At this point, I recognize I run the risk of irate comments, so let me say this is in no way personal. Kauflin is a respected leader in the field of worship music, though we disagree on some issues, such as making minor lyrical changes or the composition of extra verses by local church musicians. His track record in this field is laudable.

But as a musician and worship leader who has been in a similar situation — not once, but twice — I believe it’s time to think about a succession plan; to look toward passing the torch. Working in that direction begins by sharing the stage, by letting younger worship leaders try their wings. I am sure there are, within their movement, some younger musicians deserving of this honor.

The Books

No, I’m not talking about T4G’s finances. One of the things that really stood out to me was the constant reference to the conference bookstore. In addition to some books that delegates received gratis, there were books promoted by the chairperson for each session, and discussion panelists who mentioned a book were often informed seconds later that the particular title was indeed, available at the store.

As someone who loves books, obviously I feel this is commendable. But it’s also a reminder — and please hear this carefully — that this is a particular faith culture that is very much about words. Books, articles, blogs, etc. matter and matter a great deal. (There are very few Salvation Army bloggers, because they’re all out doing what the rest of us only write about.) Your future in the New Calvinist movement depends much on being aware of the latest encyclicals from the movement’s leaders, and participants seem to go deep, past conversational familiarity with the works in question. 

Still, many of the books would be foreign even to mainstream Christian bookstore proprietors, which is why they are often sold through exclusive channels. I’ve written about this elsewhere, so we’ll move on.

The Superstars

I should say first that each denom has its own key people. Whether you attend a district conference, or a national one, there are certain people who, by whatever means, have risen to the top of the organizational hierarchy and are thereby held in high regard.

T4G is no different really. The composition of this year’s lineup — all male, by the way — is somewhat similar to the Venn diagram above, with a similar ratio of speakers and panelists representing different constituencies.  Still, it seems to run to extremes here, with key leaders held in dangerously high esteem, and members of the rank and file working hard to be able to quote chapter and verse from their latest pronouncements. In a Q & A, someone asked via video if Albert Mohler would consider running for President of the United States. Was that tongue in cheek? I might have said ‘yes,’ were it not for the context.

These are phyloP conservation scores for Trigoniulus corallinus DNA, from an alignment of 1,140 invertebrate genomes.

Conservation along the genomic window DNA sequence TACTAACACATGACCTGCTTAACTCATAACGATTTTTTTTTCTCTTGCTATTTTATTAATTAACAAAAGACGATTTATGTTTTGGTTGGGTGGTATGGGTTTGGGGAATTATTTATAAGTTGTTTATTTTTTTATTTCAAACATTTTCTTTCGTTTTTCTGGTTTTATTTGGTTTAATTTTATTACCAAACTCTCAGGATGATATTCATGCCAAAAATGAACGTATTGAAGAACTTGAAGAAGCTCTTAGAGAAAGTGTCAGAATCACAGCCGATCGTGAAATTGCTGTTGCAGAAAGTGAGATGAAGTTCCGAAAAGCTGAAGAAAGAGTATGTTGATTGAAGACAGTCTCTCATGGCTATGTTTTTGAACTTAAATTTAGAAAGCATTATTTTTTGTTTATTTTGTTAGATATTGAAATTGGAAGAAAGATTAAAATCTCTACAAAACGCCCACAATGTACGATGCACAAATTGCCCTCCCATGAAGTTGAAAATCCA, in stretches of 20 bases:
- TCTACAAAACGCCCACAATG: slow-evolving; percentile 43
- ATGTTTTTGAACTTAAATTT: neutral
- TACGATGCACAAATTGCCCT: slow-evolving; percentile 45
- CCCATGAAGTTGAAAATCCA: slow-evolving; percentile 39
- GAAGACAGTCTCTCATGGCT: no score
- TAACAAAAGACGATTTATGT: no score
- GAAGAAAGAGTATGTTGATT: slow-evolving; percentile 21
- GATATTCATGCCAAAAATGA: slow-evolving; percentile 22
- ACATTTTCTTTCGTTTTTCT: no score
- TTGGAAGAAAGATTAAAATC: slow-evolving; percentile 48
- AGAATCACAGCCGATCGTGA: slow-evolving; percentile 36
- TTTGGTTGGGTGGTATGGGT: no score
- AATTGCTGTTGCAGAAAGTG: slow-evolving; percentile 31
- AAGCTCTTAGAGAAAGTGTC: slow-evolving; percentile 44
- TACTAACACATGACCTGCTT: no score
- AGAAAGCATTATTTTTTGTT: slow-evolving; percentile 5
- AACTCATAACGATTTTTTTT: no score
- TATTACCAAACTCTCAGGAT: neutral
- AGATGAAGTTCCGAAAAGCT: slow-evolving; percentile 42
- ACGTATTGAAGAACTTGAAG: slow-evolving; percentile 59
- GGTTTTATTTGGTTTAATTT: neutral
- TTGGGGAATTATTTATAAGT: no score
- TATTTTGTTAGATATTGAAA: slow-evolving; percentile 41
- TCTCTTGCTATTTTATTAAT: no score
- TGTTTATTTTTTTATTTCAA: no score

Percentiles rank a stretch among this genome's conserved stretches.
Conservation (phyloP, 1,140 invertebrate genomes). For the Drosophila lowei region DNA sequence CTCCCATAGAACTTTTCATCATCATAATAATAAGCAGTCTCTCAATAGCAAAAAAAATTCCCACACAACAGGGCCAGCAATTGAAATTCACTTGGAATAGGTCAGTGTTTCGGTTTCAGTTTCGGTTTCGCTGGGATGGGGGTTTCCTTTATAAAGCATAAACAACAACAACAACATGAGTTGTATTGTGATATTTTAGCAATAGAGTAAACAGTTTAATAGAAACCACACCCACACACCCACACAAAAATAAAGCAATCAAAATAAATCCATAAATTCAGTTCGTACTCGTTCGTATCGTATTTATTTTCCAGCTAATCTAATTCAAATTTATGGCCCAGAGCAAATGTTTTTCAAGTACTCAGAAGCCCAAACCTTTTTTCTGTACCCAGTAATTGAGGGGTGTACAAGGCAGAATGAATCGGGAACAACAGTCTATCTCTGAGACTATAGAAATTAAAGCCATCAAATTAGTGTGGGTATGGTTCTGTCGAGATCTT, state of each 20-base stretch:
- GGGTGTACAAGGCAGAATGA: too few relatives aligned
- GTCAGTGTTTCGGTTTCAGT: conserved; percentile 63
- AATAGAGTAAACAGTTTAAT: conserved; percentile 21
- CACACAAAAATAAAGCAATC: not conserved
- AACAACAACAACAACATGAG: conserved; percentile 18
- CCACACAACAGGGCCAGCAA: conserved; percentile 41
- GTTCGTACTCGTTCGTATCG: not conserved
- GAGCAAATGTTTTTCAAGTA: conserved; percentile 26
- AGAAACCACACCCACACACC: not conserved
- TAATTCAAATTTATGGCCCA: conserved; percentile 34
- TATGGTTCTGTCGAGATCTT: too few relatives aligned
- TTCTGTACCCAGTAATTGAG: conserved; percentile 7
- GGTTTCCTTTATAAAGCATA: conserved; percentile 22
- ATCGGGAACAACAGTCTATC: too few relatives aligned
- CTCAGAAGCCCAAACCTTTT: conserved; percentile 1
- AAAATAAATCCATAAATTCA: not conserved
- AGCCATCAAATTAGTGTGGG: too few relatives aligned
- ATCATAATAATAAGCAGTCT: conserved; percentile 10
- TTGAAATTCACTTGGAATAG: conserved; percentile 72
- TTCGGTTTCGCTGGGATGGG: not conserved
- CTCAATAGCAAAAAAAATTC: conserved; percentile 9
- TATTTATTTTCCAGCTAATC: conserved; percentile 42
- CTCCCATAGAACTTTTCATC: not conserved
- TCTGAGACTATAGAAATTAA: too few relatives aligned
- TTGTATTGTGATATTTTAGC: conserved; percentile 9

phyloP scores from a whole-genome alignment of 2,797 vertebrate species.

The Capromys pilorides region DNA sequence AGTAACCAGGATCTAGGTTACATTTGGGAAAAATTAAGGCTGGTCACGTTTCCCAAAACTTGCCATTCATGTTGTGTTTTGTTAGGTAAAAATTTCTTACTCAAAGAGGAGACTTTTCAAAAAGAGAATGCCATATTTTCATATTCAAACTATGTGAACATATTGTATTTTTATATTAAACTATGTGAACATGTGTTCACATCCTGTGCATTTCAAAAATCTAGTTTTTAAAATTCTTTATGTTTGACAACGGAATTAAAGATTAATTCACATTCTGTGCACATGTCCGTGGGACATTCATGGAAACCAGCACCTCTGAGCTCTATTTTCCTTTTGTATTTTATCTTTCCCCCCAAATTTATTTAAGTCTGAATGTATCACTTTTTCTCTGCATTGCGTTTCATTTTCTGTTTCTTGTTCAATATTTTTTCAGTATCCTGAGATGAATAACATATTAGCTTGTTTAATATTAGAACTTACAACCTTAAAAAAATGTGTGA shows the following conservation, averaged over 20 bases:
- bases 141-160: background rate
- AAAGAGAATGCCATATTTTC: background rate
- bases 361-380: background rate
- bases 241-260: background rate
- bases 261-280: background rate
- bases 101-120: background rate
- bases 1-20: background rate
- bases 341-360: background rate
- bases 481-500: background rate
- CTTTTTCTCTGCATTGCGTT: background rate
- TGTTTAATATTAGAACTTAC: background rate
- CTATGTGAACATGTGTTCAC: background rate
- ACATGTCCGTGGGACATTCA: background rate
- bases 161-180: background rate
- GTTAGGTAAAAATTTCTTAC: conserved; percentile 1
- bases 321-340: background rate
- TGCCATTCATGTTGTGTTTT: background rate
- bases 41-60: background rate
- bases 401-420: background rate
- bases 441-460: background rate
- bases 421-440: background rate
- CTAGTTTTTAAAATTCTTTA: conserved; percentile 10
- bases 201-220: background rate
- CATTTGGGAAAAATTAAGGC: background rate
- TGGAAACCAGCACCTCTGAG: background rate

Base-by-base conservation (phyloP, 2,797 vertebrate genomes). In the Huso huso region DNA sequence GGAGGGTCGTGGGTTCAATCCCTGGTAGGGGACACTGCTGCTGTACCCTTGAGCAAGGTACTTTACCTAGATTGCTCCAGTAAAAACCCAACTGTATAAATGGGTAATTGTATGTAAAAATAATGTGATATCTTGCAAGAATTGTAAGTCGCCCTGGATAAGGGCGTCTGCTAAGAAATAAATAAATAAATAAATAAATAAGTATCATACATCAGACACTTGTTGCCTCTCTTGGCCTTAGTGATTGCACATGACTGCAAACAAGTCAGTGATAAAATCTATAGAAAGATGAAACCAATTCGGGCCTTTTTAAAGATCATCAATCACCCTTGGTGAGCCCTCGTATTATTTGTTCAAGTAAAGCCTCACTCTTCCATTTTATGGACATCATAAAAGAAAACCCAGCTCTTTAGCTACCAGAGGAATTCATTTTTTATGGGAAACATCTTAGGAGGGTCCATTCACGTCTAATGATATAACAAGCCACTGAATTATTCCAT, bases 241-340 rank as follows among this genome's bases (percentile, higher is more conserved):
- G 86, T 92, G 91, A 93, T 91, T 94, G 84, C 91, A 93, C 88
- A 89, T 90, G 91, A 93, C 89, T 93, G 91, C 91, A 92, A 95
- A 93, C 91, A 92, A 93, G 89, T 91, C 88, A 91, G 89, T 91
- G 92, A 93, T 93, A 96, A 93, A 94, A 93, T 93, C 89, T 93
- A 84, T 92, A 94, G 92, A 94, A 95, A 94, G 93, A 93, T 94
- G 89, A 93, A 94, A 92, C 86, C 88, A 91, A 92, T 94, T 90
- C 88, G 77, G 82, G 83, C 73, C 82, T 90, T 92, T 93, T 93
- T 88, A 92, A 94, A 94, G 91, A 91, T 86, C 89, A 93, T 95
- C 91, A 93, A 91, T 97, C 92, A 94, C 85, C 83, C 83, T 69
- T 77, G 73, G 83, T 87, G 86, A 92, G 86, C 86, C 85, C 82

Other main speakers included Kevin DeYoung, Mark Dever, John Piper, David Platt, Matt Chandler, John MacArthur, Thabiti Anyabwile, and Ligon Duncan. (These messages are soon to be posted.)

(As an aside, there was some discussion about a particular high-profile speaker who had recused himself from the conference several months earlier, but was then spotted on the front row, and as to whether you can have it both ways.)

The Gospel

There was definitely some great preaching. I would watch/listen to Kevin DeYoung a second time when that message comes online, and I am always personally challenged by the passion of David Platt.

But I’m always somewhat mystified by the constant references to “the gospel.” It reminds me of the movie The Princess Bride where Vizzini is constantly saying, “Inconceivable;” and finally in a scene Inigo Montoya finally says, “You keep using that word. I do not think it means what you think it means.”

The New Calvinists are constantly talking about “the gospel” and dare I say are obsessed with getting it right. But what particular aspect of this is in view? In my world, the gospel is Jesus. If we speak more about the good news, but not so much about the content of that evangel, then I think we’re allowing ourselves to be party to a mammoth distraction. It would be interesting to know what the word-count was for “Jesus” versus “gospel” in remarks made from the platform. 

(One of their number once used the term “real friends of the gospel” to describe New Calvinist churches, implying that others are not.)

In fairness, some of the sessions did address things like the need to share our faith, but you have to remember that this is a community that has historically looked askance at the seeker-sensitive strategy, abhors topical preaching and has been openly critical of anything involving the word missional. I believe that such a verbal witness would be constrained to somewhat limited parameters of their choosing.

Conclusion